First responders arrived at the accident site about 1011. They reported that the wreckage was mangled and spread across a soybean field in a generally southern direction. There was no evidence of occupants. A search ensued and some personal items where found scattered to the northwest of where the wreckage was located. At 1250, the body of the pilot was found about 1 mile to the northwest of the airplane wreckage. Further searching led to the discovery of canopy parts, about 3/4 miles northwest of the wreckage.


The pilot's personal records were not available, however, FAA records indicated that he held a valid Private Pilot's certificate and had about 2,328 flights hours as of his last airman's medical (3rd class) which was dated March 3, 2011. According to a friend, the pilot enjoyed flying his RV7A, flew it regularly, and that he was proficient and conscientious in his flying activities.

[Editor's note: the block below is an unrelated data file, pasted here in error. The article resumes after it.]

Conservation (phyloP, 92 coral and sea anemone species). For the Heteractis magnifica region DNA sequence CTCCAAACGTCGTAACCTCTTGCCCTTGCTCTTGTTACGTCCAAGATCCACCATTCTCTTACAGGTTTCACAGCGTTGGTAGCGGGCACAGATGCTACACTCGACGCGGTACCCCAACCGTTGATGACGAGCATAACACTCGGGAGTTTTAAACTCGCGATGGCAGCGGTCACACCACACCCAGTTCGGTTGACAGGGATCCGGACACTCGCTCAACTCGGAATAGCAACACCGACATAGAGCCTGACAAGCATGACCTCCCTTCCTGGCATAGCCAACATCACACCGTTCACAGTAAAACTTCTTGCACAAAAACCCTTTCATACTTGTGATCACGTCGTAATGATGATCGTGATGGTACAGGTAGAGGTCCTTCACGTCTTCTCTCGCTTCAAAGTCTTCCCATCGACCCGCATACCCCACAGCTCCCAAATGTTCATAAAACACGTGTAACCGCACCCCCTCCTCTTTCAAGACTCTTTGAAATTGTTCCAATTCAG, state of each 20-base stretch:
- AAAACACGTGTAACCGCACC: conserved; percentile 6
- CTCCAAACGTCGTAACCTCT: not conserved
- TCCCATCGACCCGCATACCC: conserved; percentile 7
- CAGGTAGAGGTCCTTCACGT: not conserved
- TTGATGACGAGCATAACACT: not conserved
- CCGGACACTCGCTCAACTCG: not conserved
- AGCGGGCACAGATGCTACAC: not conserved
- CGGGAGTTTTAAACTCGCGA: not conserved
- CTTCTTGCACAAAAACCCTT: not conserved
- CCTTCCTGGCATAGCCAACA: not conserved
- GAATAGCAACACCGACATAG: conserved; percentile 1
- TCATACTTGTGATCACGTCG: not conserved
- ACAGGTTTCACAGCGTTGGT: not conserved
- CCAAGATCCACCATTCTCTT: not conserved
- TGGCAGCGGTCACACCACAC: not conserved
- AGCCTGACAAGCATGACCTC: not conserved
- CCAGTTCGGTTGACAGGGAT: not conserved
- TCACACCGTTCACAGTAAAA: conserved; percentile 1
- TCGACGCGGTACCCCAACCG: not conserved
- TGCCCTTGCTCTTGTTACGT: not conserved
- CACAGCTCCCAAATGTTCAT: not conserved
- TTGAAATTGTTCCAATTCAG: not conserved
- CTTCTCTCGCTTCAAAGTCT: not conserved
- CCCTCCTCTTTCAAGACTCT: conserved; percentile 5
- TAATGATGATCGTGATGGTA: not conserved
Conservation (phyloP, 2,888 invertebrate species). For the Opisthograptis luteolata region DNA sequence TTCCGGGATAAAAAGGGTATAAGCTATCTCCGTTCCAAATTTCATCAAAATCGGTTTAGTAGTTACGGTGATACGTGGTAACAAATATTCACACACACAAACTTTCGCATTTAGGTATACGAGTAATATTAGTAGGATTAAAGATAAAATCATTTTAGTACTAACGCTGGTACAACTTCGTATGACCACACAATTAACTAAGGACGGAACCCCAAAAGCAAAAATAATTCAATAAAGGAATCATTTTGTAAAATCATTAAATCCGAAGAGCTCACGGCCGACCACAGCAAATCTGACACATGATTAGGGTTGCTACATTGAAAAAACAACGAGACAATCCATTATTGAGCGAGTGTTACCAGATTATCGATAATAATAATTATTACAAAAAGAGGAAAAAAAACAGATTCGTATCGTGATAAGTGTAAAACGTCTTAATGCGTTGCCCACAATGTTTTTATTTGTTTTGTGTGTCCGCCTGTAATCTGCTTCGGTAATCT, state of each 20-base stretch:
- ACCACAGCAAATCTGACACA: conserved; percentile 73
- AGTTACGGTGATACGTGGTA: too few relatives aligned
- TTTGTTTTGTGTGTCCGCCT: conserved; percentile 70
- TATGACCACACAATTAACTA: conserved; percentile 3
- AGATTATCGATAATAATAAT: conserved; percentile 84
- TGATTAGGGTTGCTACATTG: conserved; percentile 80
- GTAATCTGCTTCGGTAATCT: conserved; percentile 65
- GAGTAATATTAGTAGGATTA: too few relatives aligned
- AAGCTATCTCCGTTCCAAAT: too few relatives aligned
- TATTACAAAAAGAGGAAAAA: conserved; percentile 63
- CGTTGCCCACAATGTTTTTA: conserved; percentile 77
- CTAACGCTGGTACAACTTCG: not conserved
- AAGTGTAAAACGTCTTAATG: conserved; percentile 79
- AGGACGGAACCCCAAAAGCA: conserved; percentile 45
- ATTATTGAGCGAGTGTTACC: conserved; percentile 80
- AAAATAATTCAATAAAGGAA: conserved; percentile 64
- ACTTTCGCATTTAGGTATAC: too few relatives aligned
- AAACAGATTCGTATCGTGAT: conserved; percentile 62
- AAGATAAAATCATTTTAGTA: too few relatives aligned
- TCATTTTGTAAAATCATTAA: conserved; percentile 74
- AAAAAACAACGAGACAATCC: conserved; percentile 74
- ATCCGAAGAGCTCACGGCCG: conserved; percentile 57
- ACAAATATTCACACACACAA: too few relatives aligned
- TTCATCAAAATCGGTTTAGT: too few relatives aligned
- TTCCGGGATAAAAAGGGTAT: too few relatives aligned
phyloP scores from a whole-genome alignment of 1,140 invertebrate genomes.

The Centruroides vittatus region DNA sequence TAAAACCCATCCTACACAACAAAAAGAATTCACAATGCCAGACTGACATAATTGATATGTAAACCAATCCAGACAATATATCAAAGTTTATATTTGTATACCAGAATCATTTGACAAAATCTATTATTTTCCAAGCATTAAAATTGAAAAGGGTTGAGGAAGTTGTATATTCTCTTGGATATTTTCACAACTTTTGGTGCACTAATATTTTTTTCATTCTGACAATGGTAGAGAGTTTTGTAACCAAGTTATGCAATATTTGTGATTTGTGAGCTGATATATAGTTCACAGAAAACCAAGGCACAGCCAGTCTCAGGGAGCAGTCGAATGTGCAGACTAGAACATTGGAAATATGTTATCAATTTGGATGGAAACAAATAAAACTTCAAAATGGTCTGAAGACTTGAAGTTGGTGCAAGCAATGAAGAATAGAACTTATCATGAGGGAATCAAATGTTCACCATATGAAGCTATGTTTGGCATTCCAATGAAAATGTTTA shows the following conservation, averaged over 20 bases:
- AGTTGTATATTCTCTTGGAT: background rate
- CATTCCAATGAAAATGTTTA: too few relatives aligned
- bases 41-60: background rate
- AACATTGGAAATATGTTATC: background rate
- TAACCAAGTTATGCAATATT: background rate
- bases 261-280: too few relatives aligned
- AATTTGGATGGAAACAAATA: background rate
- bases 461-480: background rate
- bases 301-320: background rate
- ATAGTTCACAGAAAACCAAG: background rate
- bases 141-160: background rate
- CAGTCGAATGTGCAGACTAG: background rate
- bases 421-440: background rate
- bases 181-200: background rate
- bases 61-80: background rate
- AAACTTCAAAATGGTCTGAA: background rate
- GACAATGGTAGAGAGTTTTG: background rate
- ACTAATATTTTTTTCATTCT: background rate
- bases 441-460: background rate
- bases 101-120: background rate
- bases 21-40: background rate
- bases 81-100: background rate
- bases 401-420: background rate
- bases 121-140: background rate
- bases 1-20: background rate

The airplane records were not available, however, FAA airworthiness records indicated that the total time on the 2008 model RV7A was about 1,000 hours. It is estimated that the pilot had at least 1,000 hours in the RV7 since he owned it from the time he built the airplane. A friend with whom the pilot shared hangar space, reported that the airplane was well maintained and in very good condition.


The nearest weather reporting station to the accident area, Strother Field Airport (WLD) was located about 6 miles to the north of the accident site. WLD reported clear skies and calm wind at 0954 local time. Additionally, there was no convective activity in the vicinity where radar contact was lost or along the presumed route of flight.


The main wreckage of the airplane came to rest in a soybean field adjacent to a wind row of medium sized trees. Coordinates, North 37 degrees 23.524 minutes and West 096 degrees 57.045 minutes. The pilot's body was found about 1 mile northwest of the main wreckage at coordinates, North 37 degrees 23.350 minutes and West 096 degrees 57.228 minutes. The canopy frame of the airplane was found about 3/4 miles northwest of the main wreckage at coordinates, North 37 degrees 24.105 minutes and West 096 degrees and 57.270 minutes. Various pieces of the acrylic canopy were found scattered for 1/2 mile southward toward the main wreckage.